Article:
Dealing with NICU Staff

May 18, 2017

Part of me envies the NICU parents who can proudly proclaim that their NICU nurses were fantastic miracle workers sent from above who kept their tiny child alive. A NICU nurse who they keep in touch with, share pictures with, a nurse that remembers their child.

NICU staff, NICU nurse,

I didn’t have that experience when our son was in the NICU for three months. And you could say that part of me is a little bitter about that. Should we have had better relationships with our son’s nurses than we did? Was it us? Or was it just the fact that our son got a brand new NICU nurse almost every two days?

Our son never had one, two or even three consistent NICU nurses who cared for him during his entire stay. He’d have one nurse that we loved for two nights, and then we wouldn’t see her again for six weeks. This is the cycle that continued until he was released from NICU.

I felt, from what I had read and heard, that this was abnormal. I felt that most NICU babies (especially babies born before 30 weeks gestation) usually had just one, or at least a very small number of consistent nurses who exclusively cared for them. And I wanted that. Boy, did I want that.

The issue with having an array of NICU nurses who cycle through so quickly is that none of them got to know my son. They didn’t learn what made him tick, or what made him fussy or what was normal, or not normal behavior for him. And honestly, that made me feel very uneasy.

For example, my son was taken off oxygen support at 33 weeks gestation, and he was doing okay. One night his oxygen kept desatting, meaning his oxygen levels were decreasing. The nurse, who I had never seen before (and bless her heart was a float nurse from Peds) was told by the previous nurse that this was the first time he had desatted all day, so the float nurse just assumed it was his monitor malfunctioning. I tried to explain to her that it’s probably him actually desatting, and not his monitor. I went home that night, and came back the next morning to find that he desatted the entire night. When the daytime NICU nurse got back on shift, she had to put him back on oxygen support. This is just one example, albeit an extreme one, but one that shows the detriments of not having consistent nurses. Unfortunately there were too many incidents like this for us.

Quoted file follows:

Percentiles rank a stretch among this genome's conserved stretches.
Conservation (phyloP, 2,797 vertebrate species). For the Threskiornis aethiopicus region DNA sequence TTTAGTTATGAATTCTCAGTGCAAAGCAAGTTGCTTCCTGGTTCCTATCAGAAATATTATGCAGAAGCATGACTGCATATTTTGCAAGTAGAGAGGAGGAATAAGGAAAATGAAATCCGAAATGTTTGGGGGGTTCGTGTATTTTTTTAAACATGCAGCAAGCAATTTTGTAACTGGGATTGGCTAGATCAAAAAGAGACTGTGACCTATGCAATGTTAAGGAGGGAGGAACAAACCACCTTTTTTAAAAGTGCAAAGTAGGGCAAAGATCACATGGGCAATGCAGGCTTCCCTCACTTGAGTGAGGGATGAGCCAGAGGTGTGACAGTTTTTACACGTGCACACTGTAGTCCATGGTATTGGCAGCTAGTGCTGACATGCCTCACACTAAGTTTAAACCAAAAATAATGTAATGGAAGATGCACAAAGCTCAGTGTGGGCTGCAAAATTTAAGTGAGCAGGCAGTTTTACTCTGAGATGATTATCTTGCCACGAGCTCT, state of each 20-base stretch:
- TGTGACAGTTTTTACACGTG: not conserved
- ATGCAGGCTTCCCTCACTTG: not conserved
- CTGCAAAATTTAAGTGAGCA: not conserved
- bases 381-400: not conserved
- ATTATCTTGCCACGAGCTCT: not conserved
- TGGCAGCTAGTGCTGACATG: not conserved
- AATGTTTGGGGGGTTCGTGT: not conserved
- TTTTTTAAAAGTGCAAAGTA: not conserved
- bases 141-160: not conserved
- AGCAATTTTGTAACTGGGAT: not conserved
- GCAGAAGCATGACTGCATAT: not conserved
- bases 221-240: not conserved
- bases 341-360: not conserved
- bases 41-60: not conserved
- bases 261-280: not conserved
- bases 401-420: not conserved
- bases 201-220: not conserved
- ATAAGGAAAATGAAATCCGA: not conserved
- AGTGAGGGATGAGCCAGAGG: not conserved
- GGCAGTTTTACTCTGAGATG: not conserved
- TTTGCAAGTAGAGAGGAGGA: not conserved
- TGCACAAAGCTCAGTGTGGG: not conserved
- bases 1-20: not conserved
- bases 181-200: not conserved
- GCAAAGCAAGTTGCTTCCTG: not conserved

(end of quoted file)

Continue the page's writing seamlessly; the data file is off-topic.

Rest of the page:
I had a sit-down conversation with the NICU manager about this during our stay. I was so tired of the nurses who came and went so fast that it seemed like they felt no real need or desire to actually get to know my son, and thus couldn’t take care of him as effectively as a consistent nursing team could have. The manager basically told me this was unrealistic, that it was not feasible have two or three nurses exclusively following around a single baby. (This hospital had a NICU and then a step-down NICU unit on another floor.)

I’m sure other NICU parents have experienced this. But it makes the NICU experience that much more unpleasant when every three days a brand new stranger is taking care of your child. Because of this, there were very few nurses my husband and I got to know or feel comfortable with. We voiced our dissatisfaction with our son’s care, quite a bit. So much so that the staff had put in our file “involved parents; complains a lot.”

I wished that we had a different experience. I’m sure the majority of my son’s nurses were very good NICU nurses. We just never had the time with any of them to find out.

I think I can speak for my husband when I say we felt very alone in our NICU experience. To say the very least, we learned to advocate for our son right out of the gate, and often. Because we had to. That was a good thing in a lot of respects, because that advocating has continued throughout our son’s life. And even though our son was hooked up to machines to be kept alive by nurses and doctors, it taught me that I will always know my son better than anyone else.